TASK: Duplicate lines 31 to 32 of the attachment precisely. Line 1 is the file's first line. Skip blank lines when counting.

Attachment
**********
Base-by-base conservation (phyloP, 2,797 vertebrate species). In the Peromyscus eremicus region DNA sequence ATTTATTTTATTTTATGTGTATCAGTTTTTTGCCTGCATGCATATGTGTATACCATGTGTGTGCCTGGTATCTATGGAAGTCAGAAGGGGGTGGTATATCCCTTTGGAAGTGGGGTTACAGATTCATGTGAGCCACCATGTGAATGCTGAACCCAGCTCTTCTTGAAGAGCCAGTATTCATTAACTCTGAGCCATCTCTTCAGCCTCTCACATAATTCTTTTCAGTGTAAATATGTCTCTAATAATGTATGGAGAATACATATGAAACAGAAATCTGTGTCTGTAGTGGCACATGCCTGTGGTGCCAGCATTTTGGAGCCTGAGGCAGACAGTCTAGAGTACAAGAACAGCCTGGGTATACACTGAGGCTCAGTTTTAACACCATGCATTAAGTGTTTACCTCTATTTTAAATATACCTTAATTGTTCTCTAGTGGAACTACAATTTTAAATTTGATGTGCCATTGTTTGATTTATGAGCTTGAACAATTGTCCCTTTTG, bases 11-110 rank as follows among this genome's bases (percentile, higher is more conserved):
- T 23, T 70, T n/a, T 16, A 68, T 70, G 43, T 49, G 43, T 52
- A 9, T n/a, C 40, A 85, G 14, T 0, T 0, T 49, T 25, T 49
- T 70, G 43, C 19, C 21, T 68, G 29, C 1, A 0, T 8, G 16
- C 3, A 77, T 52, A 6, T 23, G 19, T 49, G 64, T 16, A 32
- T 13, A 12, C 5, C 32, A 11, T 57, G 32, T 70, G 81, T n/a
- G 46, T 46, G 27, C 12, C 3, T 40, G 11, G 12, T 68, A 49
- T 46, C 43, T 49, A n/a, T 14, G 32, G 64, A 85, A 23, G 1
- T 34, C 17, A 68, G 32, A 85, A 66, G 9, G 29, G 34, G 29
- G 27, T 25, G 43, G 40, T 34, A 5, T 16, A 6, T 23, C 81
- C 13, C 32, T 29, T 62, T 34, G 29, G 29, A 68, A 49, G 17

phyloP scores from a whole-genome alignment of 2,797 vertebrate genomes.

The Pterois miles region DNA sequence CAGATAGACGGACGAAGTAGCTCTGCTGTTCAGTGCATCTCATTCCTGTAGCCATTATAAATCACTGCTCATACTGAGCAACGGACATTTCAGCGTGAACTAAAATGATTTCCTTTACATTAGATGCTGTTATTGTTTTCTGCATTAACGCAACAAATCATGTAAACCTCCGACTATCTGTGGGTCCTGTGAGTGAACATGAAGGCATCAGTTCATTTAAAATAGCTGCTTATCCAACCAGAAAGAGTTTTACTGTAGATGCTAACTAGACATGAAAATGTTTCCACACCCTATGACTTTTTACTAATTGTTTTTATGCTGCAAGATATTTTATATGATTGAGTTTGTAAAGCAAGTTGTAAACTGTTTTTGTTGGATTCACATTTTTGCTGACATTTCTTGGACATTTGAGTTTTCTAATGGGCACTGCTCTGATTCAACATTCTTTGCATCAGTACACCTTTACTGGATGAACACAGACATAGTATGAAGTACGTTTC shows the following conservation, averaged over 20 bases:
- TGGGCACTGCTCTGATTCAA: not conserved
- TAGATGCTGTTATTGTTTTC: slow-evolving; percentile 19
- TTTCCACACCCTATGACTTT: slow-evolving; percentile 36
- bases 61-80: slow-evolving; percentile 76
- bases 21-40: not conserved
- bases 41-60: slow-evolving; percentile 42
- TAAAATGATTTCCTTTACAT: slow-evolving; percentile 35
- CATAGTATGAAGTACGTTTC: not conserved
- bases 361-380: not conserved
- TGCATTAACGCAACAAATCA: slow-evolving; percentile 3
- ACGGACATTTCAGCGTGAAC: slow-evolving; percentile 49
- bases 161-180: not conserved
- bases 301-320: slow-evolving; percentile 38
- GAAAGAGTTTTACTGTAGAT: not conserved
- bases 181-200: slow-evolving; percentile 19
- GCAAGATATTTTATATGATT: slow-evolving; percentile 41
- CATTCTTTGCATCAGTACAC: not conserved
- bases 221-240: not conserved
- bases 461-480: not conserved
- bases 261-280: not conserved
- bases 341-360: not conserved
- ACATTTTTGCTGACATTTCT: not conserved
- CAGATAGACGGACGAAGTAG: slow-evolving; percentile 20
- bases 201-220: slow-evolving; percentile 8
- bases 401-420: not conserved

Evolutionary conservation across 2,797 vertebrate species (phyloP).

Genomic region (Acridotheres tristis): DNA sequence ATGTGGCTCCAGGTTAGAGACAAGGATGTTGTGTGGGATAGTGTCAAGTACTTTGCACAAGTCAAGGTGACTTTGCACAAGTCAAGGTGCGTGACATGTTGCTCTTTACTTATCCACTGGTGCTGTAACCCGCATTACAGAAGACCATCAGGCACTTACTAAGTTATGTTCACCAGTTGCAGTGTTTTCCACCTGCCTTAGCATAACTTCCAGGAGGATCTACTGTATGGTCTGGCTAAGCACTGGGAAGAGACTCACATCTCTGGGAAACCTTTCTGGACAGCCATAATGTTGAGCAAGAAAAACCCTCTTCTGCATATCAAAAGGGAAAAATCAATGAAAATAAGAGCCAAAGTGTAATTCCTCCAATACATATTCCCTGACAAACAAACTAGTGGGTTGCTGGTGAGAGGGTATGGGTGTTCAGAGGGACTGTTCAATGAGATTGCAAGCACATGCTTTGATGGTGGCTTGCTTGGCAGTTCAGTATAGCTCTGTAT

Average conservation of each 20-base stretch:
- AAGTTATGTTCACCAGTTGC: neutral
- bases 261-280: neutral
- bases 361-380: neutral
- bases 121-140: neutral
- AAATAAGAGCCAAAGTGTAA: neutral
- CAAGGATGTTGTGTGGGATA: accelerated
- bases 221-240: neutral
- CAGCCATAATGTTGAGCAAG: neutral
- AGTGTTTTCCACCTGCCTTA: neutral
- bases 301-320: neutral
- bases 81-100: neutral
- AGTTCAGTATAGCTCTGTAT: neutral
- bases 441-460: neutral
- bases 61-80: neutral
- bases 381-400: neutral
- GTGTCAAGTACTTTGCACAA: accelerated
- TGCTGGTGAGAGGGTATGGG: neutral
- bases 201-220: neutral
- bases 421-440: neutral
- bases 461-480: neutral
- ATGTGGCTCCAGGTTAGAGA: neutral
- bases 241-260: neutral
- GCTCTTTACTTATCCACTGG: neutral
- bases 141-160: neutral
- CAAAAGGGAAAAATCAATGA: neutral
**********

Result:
- bases 221-240: not conserved
- bases 461-480: not conserved